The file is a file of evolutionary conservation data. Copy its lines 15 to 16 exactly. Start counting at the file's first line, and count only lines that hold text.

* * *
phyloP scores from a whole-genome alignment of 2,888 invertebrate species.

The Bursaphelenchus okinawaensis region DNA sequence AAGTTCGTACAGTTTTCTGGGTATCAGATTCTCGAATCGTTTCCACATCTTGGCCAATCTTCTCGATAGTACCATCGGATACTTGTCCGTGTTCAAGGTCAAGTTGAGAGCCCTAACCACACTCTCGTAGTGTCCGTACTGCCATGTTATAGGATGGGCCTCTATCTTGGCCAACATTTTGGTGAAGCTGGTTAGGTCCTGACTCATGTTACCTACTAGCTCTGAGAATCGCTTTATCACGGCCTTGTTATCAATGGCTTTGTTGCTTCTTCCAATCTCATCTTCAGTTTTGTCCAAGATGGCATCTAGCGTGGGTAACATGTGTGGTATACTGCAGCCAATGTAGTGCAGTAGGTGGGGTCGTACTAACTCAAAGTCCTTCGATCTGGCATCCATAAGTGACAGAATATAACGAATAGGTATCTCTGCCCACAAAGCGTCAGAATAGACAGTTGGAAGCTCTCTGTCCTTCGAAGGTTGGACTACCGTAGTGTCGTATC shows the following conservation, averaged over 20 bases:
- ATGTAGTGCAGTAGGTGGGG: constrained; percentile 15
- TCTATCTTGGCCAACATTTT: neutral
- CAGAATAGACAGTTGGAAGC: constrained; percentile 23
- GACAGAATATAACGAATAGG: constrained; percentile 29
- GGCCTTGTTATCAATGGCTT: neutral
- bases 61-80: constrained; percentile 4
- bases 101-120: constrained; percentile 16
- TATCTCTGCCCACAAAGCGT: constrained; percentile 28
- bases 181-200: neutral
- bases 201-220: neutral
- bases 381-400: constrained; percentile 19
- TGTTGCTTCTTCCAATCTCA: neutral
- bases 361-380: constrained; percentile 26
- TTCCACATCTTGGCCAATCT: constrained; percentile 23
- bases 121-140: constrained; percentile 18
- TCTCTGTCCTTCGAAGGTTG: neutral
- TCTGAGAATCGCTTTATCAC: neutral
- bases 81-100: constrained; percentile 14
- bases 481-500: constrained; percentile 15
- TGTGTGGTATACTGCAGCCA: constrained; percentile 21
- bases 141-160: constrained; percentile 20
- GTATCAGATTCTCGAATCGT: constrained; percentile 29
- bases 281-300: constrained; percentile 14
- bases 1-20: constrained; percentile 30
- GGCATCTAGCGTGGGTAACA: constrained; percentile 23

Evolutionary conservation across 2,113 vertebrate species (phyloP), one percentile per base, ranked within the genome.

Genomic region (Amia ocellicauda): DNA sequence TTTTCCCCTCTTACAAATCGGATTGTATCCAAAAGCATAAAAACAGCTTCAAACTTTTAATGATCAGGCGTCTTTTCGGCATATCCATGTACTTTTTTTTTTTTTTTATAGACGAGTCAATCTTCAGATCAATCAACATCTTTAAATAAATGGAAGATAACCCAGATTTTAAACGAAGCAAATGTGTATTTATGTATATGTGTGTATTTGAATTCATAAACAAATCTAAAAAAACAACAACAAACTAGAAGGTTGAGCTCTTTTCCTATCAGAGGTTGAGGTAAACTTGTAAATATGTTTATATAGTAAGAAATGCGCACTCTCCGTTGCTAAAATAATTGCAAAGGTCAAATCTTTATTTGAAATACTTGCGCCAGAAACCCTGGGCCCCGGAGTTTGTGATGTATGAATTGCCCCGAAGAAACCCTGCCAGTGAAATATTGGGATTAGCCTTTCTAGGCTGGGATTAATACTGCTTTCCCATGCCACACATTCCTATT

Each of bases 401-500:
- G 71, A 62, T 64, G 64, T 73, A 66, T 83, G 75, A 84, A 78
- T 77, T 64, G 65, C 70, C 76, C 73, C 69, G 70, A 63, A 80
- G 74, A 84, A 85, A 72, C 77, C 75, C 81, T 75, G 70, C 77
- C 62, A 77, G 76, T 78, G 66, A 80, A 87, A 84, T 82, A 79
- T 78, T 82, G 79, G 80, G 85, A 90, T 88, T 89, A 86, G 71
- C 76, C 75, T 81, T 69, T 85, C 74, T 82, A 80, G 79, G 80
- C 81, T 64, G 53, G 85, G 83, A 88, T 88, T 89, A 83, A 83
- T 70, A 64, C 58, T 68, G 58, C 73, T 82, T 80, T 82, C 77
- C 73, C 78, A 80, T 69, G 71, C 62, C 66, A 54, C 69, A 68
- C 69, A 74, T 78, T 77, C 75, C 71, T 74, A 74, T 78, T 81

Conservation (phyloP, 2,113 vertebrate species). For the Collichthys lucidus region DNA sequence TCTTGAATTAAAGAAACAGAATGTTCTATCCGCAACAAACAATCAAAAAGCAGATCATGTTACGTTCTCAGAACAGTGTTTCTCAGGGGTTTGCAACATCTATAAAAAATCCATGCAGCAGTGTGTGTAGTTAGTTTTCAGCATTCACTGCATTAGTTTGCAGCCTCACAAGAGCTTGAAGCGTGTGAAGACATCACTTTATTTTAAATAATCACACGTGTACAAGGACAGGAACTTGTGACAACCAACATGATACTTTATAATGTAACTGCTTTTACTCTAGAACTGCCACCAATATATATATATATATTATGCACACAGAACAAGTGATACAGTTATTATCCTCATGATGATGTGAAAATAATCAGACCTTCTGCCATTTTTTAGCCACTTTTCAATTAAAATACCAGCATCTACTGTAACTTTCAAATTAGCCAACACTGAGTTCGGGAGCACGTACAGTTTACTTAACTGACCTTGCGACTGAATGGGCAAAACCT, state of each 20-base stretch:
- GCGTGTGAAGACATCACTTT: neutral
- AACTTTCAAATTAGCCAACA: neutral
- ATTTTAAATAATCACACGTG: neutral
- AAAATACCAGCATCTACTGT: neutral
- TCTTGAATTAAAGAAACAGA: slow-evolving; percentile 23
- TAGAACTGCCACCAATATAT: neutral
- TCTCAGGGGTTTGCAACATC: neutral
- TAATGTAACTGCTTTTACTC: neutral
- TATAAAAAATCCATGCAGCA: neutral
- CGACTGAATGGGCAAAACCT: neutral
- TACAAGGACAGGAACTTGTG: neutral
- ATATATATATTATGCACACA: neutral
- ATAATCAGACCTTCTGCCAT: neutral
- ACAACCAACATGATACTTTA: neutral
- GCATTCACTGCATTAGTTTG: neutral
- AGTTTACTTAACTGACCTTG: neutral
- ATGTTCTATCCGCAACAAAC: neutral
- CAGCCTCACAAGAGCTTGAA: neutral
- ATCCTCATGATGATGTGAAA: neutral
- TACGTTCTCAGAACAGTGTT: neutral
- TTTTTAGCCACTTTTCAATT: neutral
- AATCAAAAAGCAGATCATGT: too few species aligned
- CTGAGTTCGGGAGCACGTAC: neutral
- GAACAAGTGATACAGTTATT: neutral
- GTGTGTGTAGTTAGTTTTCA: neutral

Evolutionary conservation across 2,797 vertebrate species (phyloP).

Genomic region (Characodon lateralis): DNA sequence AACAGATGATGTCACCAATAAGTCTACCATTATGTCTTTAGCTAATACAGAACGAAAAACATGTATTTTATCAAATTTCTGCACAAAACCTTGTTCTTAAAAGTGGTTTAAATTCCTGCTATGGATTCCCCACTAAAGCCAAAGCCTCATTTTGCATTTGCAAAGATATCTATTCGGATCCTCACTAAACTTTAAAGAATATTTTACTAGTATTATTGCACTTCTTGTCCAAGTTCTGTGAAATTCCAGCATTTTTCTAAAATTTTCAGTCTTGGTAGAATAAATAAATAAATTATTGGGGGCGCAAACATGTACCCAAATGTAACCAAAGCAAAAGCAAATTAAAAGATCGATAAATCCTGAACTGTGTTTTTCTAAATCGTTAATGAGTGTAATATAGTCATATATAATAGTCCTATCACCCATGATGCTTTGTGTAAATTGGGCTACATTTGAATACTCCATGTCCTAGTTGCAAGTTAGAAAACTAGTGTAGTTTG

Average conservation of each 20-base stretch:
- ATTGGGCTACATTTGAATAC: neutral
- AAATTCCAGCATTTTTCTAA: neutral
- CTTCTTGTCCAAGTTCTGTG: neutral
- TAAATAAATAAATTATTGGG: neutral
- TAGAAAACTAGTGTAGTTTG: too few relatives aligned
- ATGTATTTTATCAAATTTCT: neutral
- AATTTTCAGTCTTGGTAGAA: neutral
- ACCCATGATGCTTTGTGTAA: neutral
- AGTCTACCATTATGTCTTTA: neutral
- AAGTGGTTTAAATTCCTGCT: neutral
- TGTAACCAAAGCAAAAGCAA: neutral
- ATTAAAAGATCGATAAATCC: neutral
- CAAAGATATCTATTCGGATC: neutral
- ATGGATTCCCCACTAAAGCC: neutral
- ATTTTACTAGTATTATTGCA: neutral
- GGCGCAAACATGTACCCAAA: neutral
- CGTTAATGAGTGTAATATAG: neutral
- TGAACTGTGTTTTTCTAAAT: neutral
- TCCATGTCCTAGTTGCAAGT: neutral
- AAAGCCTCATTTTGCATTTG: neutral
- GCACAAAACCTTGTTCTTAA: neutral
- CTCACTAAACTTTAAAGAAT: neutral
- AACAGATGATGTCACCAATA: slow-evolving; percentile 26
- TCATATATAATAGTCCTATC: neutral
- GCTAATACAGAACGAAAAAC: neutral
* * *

- bases 361-380: constrained; percentile 26
- TTCCACATCTTGGCCAATCT: constrained; percentile 23